One thing that observation teaches us is that reactive metal nitrides are frequently black, such as lithium nitride or barium nitride. Europium forms a nitride, EuN. The structure is striking.
Picture graphite, in each ring Eu and N alternate. Each N connects to 3 Eu's and each Eu connects to three N's. Each atom has 4 bonds, the Eu carries a negative charge and the N carries a positive.

I think, although I haven't found references yet, that EuN is volatilizing off the Eu. It's hard to reconcile that structure with volatility, though.



[Edited on 2/1/2017 by Dan Vizine]





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[*] posted on 31-1-2017 at 18:30


My apologies about a couple of those downloads. These are the defective ones but they're fixed now.

Attachment: The mystery of molten metal.pdf (911kB)
This file has been downloaded 220 times

Attachment: Wetting by Liquid Metals - Application in Materials Processing.pdf (1.2MB)
This file has been downloaded 259 times






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[*] posted on 17-2-2017 at 11:12


Couple of notes:

1) Europium(III) oxide and europium(III) carbonate are both white. Europium(II) oxide is yellow. Interestingly, europium(III) oxide has a lower reduction potential than europium(II) oxide (just under two volts, which is actually the lowest of all the lanthanides!). I'm pretty sure there is a mixed Eu3O4 but I have no idea if it forms spontaneously in air. Europium(II) oxide will slowly oxidize to the higher oxide on air exposure for long periods, or more rapidly on exposure to water.

2) Eu does form intercalation compounds with graphite (EuC6 is a common one). Might be an interesting reducing agent; but I don't know if direct reaction of Eu and graphite will work, or if the stuff is anywhere close to air-stable. The prep methods I've seen use a lithium-europium alloy, though.




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[*] posted on 17-2-2017 at 19:23


Thanks for correction on the color of the carbonate and oxide even though it's somewhat of an academic distinction for the purpose of this thread.

My goals are somewhat more simplistic. You can easily find discussions of chemical characteristics of elements, the thermodynamic properties, reduction potentials, compounds, etc. What you often find lacking in the literature is actual handling, purification and manipulation details. Eg., how to make and preserve shiny barium, etc.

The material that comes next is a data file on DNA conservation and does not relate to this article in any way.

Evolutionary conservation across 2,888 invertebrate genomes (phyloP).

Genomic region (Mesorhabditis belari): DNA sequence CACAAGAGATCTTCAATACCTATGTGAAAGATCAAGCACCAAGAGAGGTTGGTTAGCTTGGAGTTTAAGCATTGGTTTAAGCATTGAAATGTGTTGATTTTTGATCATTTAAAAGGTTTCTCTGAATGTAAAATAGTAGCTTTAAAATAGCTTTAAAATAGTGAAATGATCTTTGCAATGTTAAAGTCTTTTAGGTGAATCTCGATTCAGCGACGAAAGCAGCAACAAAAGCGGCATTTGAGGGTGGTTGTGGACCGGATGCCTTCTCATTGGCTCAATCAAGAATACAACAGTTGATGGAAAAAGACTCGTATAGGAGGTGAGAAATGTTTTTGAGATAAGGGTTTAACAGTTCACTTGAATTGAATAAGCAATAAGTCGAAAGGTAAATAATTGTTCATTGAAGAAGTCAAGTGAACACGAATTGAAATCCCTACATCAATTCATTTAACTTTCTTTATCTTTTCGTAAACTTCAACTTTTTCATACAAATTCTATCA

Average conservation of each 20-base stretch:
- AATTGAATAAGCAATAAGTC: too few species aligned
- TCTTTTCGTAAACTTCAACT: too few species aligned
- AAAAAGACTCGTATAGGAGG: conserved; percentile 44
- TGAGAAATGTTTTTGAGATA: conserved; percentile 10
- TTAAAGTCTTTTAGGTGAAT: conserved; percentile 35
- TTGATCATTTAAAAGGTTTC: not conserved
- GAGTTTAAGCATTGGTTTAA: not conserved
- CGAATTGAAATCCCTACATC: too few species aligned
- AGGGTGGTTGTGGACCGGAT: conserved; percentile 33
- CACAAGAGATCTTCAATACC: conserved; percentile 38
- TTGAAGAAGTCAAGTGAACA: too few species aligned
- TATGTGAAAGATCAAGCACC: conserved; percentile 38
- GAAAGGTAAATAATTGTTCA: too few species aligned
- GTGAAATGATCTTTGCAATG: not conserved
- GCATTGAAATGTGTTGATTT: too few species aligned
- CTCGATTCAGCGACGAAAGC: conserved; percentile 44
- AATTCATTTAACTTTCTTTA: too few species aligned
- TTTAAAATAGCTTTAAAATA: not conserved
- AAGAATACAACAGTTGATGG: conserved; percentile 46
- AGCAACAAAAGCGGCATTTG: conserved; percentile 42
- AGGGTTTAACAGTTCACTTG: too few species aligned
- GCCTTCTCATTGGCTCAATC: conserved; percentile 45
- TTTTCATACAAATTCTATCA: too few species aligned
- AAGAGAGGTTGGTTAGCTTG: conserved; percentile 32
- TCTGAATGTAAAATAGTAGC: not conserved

This thread hopes to develop an efficient way to turn blackened, dendritic, oil-soaked material into a silver colored ingot. Not sexy stuff, just useful.

The Ta foil finally arrived today. I fashioned a crucible by folding. The foil is 0.1 mm and work-hardened. The crucible holds acetone without leaking. Hope it hold up during the planned heating.

Ta .jpg - 371kB





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[*] posted on 18-2-2017 at 21:03


The quartz tube was flushed with argon for 10 minutes. The crucible was inserted and the argon flow was continued. The tube furnace was heated to 850 C and the crucible was baked for 15 minutes. After cooling under an argon flow, I reached in with tweezers to remove the crucible. The metal shattered like thin glass. I'm going to have to find another option.

2017-02-18 17.00.09.jpg - 385kB





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[*] posted on 18-2-2017 at 22:49


Does europium(II)carbonate exist?
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[*] posted on 19-2-2017 at 04:05


Quote: Originally posted by Dan Vizine  
The quartz tube was flushed with argon for 10 minutes. The crucible was inserted and the argon flow was continued. The tube furnace was heated to 850 C and the crucible was baked for 15 minutes. After cooling under an argon flow, I reached in with tweezers to remove the crucible. The metal shattered like thin glass. I'm going to have to find another option.